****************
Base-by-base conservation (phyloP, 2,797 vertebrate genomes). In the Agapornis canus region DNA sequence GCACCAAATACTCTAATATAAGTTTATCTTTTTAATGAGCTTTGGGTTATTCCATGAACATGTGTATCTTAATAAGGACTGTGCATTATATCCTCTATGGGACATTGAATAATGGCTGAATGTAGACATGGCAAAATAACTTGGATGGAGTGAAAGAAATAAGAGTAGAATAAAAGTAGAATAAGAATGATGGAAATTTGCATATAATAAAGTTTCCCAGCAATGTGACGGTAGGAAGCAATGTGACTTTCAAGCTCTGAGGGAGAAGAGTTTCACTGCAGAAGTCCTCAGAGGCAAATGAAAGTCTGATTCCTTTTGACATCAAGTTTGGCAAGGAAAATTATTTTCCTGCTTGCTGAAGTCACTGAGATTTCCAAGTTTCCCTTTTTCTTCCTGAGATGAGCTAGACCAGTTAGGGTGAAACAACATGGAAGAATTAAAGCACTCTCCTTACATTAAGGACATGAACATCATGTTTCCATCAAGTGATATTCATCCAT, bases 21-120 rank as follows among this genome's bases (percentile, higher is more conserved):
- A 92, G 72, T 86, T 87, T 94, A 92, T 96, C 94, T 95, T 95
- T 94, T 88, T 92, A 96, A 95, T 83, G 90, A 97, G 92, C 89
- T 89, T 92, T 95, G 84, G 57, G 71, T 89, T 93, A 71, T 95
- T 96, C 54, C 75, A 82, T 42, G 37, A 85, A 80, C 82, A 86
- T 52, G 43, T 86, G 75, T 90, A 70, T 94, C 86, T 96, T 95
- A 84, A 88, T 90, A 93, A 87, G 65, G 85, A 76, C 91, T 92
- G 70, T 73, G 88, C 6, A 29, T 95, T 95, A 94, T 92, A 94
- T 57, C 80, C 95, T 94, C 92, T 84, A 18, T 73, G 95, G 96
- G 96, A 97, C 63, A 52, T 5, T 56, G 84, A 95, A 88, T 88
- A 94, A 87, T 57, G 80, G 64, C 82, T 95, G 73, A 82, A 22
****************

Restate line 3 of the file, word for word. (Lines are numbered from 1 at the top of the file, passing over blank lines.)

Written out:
- T 94, T 88, T 92, A 96, A 95, T 83, G 90, A 97, G 92, C 89